• Open up a shell, su to root, and partition the disk. If you stick to exactly the same partition scheme, you don’t have to change the fstab file. You can change the size without any problem too. If you decide to change the partition scheme, be sure to not split directories that contain hard links. For example, if your PM has just one big /-partition, and you decide that the new VM will have separate / and /usr partitions, this will not work because hard links cannot be created across partitions.
  • Once all partitions are created, make filesystems on them (don’t forget swap), and mount them in the correct order under a temporary directory, let’s say /root/oldbox . Create root’s dir /root/oldbox/root and in there create a file /root/oldbox/root/excluded that contains:


    If you changed the partition scheme, you should put /etc/fstab here too, and manually put the correct one in place.
  • cd into /root/oldbox/root and rsync everything from the PM into it:
    rsync -avH --numeric-ids --delete \
    --exclude-from=root/excluded IP_of_PM:/ .

    This will take a while, depending on the amount of data your PM has.
  • Once everything is copied over, the time has come to shutdown all data-writing services on your PM (mail, databases, etc). Ideally only the SSH daemon should run. This means that most of your services will be offline from here. The good thing is that this period can be really small.
  • Once you made sure that nothing runs except SSH on your PM, rerun the rsync command. This time it will be quick, as only the diffs will need to be transferred. This usually involves open files from databases, logfiles, etc.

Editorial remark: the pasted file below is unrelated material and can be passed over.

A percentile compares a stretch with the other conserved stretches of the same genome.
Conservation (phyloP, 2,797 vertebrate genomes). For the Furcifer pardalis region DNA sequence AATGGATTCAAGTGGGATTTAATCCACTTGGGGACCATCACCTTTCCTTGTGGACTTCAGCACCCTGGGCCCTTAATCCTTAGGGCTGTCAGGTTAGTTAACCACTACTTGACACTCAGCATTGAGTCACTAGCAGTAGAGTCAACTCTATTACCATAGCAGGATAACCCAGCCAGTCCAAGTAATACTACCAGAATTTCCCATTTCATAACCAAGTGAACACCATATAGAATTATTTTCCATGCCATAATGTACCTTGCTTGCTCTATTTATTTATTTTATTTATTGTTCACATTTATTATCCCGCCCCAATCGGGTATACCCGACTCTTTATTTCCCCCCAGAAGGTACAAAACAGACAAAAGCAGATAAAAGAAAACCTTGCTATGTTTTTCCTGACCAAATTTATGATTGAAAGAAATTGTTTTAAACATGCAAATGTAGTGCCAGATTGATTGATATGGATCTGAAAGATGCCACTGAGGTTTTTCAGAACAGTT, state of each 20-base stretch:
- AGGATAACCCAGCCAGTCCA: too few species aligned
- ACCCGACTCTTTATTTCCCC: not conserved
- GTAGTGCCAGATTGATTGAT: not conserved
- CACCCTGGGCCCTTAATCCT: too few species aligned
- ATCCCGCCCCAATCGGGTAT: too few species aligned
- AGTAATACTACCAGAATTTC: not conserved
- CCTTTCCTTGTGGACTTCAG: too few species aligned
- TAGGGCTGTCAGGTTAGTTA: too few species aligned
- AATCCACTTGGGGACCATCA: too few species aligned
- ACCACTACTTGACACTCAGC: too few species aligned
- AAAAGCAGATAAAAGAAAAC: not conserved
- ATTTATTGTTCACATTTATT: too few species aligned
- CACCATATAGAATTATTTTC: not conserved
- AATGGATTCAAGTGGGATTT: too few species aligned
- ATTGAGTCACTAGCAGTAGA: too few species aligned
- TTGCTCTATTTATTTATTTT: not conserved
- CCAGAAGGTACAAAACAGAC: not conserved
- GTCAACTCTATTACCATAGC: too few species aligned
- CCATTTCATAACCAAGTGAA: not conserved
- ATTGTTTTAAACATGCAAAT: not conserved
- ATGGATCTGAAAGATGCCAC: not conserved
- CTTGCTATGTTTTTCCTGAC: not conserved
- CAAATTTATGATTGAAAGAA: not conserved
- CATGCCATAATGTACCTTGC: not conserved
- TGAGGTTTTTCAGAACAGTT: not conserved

• Now create the initial device nodes needed for the kernel:
    cd /root/oldbox
    mknod -m 660 /root/oldbox/dev/console c 5 1
    mknod -m 660 /root/oldbox/dev/null c 1 3
  • mount the proc and dev filesystem and chroot into the /root/oldbox dir:

    mount -t proc none /root/oldbox/proc
    mount -o bind /dev /root/oldbox/dev
    chroot /root/oldbox
  • If we now would reboot, the old initrd image would not recognize the proper modules to (unless your PM accidentally had a LSI controller). We need to add the drivers. To do this, add this to the file /etc/mkinitrd/modules (assuming your PM runs one of the 2.6.8 debian kernels):


    And regenerate the initrd image (depending on your specific kernel version):
    mkinitrd -o /boot/initrd.img-2.6.8-4-686-smp 2.6.8-4-686-smp
    (Since my PM had an older, custom kernel (2.6.8-3-686-smp), I installed a newer one, plus udevd. During installation a new initrd image is generated automatically:
    apt-get install udev kernel-image-2.6.8-4-686-smp)
  • Now we need to regenerate the bootblock. Run the grub command to enter the grub shell and see where it finds the stage1 file:
    find /boot/grub/stage1

    It should come up with something like (hd0,1). Use this as argument for the next command:root (hd0,1)
    Then use the hd part only for the next command:
    setup (hd0)
    Then issue quit to leave the grub shell.

By now your system is ready to boot. Leave the chroot environment (exit), unmount the dev and proc filesystem, then unmount all filesystems under /root/oldbox, issue sync, and then halt.
To avoid network clash, unplug the network cable of the PM, or shut it down.
Now you can power on your VM, it should boot a virtualized copy of your Debian system 🙂

TODO – Some things to do afterwards (vmtools, etc)